Nobel Prize Winner Follows My Idea of a Northern and Southern Euro

After more than one year since I published my article on the idea of s bicameral Europe with a northern euro (neuro) and southern euro (seuro),, Joseph Stieglitz,Nobel,prize winner has written similarly in the Financial Times in support of this dual euro. I congratulate him and the Times for catching up.

This reinforces what a number of my important audiences have underscored. The material in this blog has been stimulative of important debate on institutional reform. Whether Stiglitz or his researchers have actually read my article is far from the point.

I think furthermore, the bicameral EU needs exploration before the whole EU project falls apart. There is too much gloom coming out of Brussels instead of sensible efforts to reshape the project to better meet the needs of members, thereby depleting radioactive criticism against it by ever growing populist forces.

The northern euro would likely appreciate against the US dollar depending also upon how it is set up. Its existence, properly done could reduce US criticism by the Trump administration of Germany supporting a weak euro. Germany would be the anchor country of the neuro with Holland and one or two Nordic countries being included if not more. More importantly, the weaker countries with the depreciated southern euro would become more competitive and be a lot less locked in to a rigid euro as is.

Most importantly, both euros would still be backed up and managed by the European Central Bank, possibly with new northern and southern divisions with the southern one managed out of Milan. Thus with ECB backing, no one would believe the southern euro would become like a bad lira in the old bad days of the too weak and inflationary Italian currency.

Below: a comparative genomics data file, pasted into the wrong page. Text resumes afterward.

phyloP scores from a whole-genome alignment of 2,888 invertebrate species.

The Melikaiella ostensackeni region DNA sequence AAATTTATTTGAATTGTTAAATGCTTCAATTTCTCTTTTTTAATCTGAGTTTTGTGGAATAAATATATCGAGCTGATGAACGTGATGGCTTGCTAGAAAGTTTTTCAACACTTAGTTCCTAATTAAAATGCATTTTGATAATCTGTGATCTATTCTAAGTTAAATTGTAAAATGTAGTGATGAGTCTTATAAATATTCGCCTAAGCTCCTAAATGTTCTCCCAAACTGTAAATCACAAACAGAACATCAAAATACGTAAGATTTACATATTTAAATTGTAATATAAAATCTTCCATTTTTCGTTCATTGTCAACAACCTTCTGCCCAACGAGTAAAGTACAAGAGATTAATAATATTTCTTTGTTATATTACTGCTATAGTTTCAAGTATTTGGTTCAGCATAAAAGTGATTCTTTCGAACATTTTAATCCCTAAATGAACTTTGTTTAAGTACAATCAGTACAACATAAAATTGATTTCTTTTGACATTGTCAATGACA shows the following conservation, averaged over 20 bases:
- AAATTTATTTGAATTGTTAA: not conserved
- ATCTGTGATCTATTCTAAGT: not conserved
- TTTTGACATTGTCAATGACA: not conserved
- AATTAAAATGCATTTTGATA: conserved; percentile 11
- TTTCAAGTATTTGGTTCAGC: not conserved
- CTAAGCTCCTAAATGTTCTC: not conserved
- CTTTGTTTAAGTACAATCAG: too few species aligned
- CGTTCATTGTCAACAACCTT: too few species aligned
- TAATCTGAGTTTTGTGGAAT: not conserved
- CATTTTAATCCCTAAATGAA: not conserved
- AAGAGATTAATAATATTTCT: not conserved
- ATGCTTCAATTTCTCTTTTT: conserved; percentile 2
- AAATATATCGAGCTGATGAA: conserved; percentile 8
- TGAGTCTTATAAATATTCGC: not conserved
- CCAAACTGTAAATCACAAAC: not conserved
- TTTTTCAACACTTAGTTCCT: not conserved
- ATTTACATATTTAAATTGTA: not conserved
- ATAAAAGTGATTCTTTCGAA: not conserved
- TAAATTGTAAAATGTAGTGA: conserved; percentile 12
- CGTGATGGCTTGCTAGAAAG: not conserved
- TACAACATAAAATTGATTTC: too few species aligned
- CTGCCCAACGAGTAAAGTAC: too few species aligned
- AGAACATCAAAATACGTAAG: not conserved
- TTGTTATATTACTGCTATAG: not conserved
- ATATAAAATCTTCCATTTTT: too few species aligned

With Italy now being home to a major ECB division, in the politically restless, anti-E.U northern Italy, this might help better make such a key member country more hopeful about the euro and the EU. But I would not overemphasize it as an overarching solution but one important piece of EU reform.

The time has come to explore what I call the Dash-Stiglitz proposal for a northern and southern euro which would be a major step in possibly better preventing any more Greeces fiscally speaking and to edge away an Italy and othe EU member exits particularly those in the euro zone.

It is hoped that a solid analysis will be done by independent academics and experts, well beyond the ECB status quo forces who are comfortable with no changes as the periphery and its people economically bleed away. Currency reform in the euro zone is needed and in a hurry. The Trump administration and upcoming European elections may eventually drive it.

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